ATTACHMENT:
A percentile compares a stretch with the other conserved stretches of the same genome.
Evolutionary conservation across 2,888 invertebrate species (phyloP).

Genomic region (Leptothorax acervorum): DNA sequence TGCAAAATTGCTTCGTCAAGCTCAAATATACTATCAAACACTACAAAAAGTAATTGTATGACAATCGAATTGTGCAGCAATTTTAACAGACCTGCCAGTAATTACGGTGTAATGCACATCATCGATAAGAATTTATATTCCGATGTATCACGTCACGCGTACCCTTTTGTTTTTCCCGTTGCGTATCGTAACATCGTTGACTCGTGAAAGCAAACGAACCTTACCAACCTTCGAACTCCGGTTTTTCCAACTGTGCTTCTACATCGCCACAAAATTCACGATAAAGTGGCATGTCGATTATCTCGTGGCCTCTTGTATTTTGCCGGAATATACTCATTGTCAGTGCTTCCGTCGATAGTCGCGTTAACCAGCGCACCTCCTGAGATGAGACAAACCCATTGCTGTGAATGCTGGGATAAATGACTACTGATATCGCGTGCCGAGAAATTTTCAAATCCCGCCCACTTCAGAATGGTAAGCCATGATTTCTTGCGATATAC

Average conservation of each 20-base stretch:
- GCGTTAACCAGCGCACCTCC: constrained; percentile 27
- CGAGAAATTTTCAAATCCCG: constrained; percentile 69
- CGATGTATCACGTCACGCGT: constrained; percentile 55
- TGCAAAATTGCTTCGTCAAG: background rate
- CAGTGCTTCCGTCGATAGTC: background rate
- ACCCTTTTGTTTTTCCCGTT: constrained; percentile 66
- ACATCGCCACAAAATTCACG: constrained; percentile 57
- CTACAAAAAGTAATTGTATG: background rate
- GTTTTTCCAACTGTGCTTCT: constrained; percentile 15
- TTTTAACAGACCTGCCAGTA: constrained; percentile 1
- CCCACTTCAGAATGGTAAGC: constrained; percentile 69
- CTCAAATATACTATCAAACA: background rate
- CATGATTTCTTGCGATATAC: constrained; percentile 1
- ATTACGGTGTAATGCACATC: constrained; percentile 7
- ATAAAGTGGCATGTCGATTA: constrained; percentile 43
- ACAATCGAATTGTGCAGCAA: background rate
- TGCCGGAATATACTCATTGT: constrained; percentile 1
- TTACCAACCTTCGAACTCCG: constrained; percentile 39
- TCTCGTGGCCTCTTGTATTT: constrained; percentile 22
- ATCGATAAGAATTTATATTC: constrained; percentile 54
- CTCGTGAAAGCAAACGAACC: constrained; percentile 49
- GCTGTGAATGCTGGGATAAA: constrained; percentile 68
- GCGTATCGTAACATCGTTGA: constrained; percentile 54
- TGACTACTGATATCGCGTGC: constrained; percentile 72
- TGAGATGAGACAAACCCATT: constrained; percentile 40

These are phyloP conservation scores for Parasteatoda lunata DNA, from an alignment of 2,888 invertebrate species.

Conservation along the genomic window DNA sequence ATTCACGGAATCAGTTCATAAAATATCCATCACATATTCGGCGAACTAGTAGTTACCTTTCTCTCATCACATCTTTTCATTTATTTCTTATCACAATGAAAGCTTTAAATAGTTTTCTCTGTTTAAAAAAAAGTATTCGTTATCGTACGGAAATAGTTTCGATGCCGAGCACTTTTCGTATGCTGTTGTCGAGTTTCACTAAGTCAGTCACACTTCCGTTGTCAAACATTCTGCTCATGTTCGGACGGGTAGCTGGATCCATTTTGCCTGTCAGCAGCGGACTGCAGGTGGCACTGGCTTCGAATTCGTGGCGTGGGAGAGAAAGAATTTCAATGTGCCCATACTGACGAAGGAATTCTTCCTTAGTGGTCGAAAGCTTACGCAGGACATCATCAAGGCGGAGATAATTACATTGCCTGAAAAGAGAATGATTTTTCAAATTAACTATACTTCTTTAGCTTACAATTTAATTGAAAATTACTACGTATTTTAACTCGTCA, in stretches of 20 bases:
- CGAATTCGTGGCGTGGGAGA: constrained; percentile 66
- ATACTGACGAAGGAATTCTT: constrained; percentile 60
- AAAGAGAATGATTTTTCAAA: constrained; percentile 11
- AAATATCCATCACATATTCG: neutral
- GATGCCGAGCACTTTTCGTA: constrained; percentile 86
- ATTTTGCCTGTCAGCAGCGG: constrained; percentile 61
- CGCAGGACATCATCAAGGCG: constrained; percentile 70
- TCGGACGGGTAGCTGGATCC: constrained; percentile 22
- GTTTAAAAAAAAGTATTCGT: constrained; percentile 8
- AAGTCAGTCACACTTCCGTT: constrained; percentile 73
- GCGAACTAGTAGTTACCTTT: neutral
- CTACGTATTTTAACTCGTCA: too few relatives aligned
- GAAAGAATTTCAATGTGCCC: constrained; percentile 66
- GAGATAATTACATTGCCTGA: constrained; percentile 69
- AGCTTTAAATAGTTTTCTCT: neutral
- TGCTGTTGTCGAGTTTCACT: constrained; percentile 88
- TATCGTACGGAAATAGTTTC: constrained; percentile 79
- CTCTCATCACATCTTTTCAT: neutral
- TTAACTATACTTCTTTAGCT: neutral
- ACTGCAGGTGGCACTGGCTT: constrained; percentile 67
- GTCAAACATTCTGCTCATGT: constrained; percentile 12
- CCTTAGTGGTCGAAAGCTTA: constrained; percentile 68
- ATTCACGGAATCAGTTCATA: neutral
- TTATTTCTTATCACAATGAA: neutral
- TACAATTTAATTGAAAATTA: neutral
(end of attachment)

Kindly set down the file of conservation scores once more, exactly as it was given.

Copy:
A percentile compares a stretch with the other conserved stretches of the same genome.
Evolutionary conservation across 2,888 invertebrate species (phyloP).

Genomic region (Leptothorax acervorum): DNA sequence TGCAAAATTGCTTCGTCAAGCTCAAATATACTATCAAACACTACAAAAAGTAATTGTATGACAATCGAATTGTGCAGCAATTTTAACAGACCTGCCAGTAATTACGGTGTAATGCACATCATCGATAAGAATTTATATTCCGATGTATCACGTCACGCGTACCCTTTTGTTTTTCCCGTTGCGTATCGTAACATCGTTGACTCGTGAAAGCAAACGAACCTTACCAACCTTCGAACTCCGGTTTTTCCAACTGTGCTTCTACATCGCCACAAAATTCACGATAAAGTGGCATGTCGATTATCTCGTGGCCTCTTGTATTTTGCCGGAATATACTCATTGTCAGTGCTTCCGTCGATAGTCGCGTTAACCAGCGCACCTCCTGAGATGAGACAAACCCATTGCTGTGAATGCTGGGATAAATGACTACTGATATCGCGTGCCGAGAAATTTTCAAATCCCGCCCACTTCAGAATGGTAAGCCATGATTTCTTGCGATATAC

Average conservation of each 20-base stretch:
- GCGTTAACCAGCGCACCTCC: constrained; percentile 27
- CGAGAAATTTTCAAATCCCG: constrained; percentile 69
- CGATGTATCACGTCACGCGT: constrained; percentile 55
- TGCAAAATTGCTTCGTCAAG: background rate
- CAGTGCTTCCGTCGATAGTC: background rate
- ACCCTTTTGTTTTTCCCGTT: constrained; percentile 66
- ACATCGCCACAAAATTCACG: constrained; percentile 57
- CTACAAAAAGTAATTGTATG: background rate
- GTTTTTCCAACTGTGCTTCT: constrained; percentile 15
- TTTTAACAGACCTGCCAGTA: constrained; percentile 1
- CCCACTTCAGAATGGTAAGC: constrained; percentile 69
- CTCAAATATACTATCAAACA: background rate
- CATGATTTCTTGCGATATAC: constrained; percentile 1
- ATTACGGTGTAATGCACATC: constrained; percentile 7
- ATAAAGTGGCATGTCGATTA: constrained; percentile 43
- ACAATCGAATTGTGCAGCAA: background rate
- TGCCGGAATATACTCATTGT: constrained; percentile 1
- TTACCAACCTTCGAACTCCG: constrained; percentile 39
- TCTCGTGGCCTCTTGTATTT: constrained; percentile 22
- ATCGATAAGAATTTATATTC: constrained; percentile 54
- CTCGTGAAAGCAAACGAACC: constrained; percentile 49
- GCTGTGAATGCTGGGATAAA: constrained; percentile 68
- GCGTATCGTAACATCGTTGA: constrained; percentile 54
- TGACTACTGATATCGCGTGC: constrained; percentile 72
- TGAGATGAGACAAACCCATT: constrained; percentile 40

These are phyloP conservation scores for Parasteatoda lunata DNA, from an alignment of 2,888 invertebrate species.

Conservation along the genomic window DNA sequence ATTCACGGAATCAGTTCATAAAATATCCATCACATATTCGGCGAACTAGTAGTTACCTTTCTCTCATCACATCTTTTCATTTATTTCTTATCACAATGAAAGCTTTAAATAGTTTTCTCTGTTTAAAAAAAAGTATTCGTTATCGTACGGAAATAGTTTCGATGCCGAGCACTTTTCGTATGCTGTTGTCGAGTTTCACTAAGTCAGTCACACTTCCGTTGTCAAACATTCTGCTCATGTTCGGACGGGTAGCTGGATCCATTTTGCCTGTCAGCAGCGGACTGCAGGTGGCACTGGCTTCGAATTCGTGGCGTGGGAGAGAAAGAATTTCAATGTGCCCATACTGACGAAGGAATTCTTCCTTAGTGGTCGAAAGCTTACGCAGGACATCATCAAGGCGGAGATAATTACATTGCCTGAAAAGAGAATGATTTTTCAAATTAACTATACTTCTTTAGCTTACAATTTAATTGAAAATTACTACGTATTTTAACTCGTCA, in stretches of 20 bases:
- CGAATTCGTGGCGTGGGAGA: constrained; percentile 66
- ATACTGACGAAGGAATTCTT: constrained; percentile 60
- AAAGAGAATGATTTTTCAAA: constrained; percentile 11
- AAATATCCATCACATATTCG: neutral
- GATGCCGAGCACTTTTCGTA: constrained; percentile 86
- ATTTTGCCTGTCAGCAGCGG: constrained; percentile 61
- CGCAGGACATCATCAAGGCG: constrained; percentile 70
- TCGGACGGGTAGCTGGATCC: constrained; percentile 22
- GTTTAAAAAAAAGTATTCGT: constrained; percentile 8
- AAGTCAGTCACACTTCCGTT: constrained; percentile 73
- GCGAACTAGTAGTTACCTTT: neutral
- CTACGTATTTTAACTCGTCA: too few relatives aligned
- GAAAGAATTTCAATGTGCCC: constrained; percentile 66
- GAGATAATTACATTGCCTGA: constrained; percentile 69
- AGCTTTAAATAGTTTTCTCT: neutral
- TGCTGTTGTCGAGTTTCACT: constrained; percentile 88
- TATCGTACGGAAATAGTTTC: constrained; percentile 79
- CTCTCATCACATCTTTTCAT: neutral
- TTAACTATACTTCTTTAGCT: neutral
- ACTGCAGGTGGCACTGGCTT: constrained; percentile 67
- GTCAAACATTCTGCTCATGT: constrained; percentile 12
- CCTTAGTGGTCGAAAGCTTA: constrained; percentile 68
- ATTCACGGAATCAGTTCATA: neutral
- TTATTTCTTATCACAATGAA: neutral
- TACAATTTAATTGAAAATTA: neutral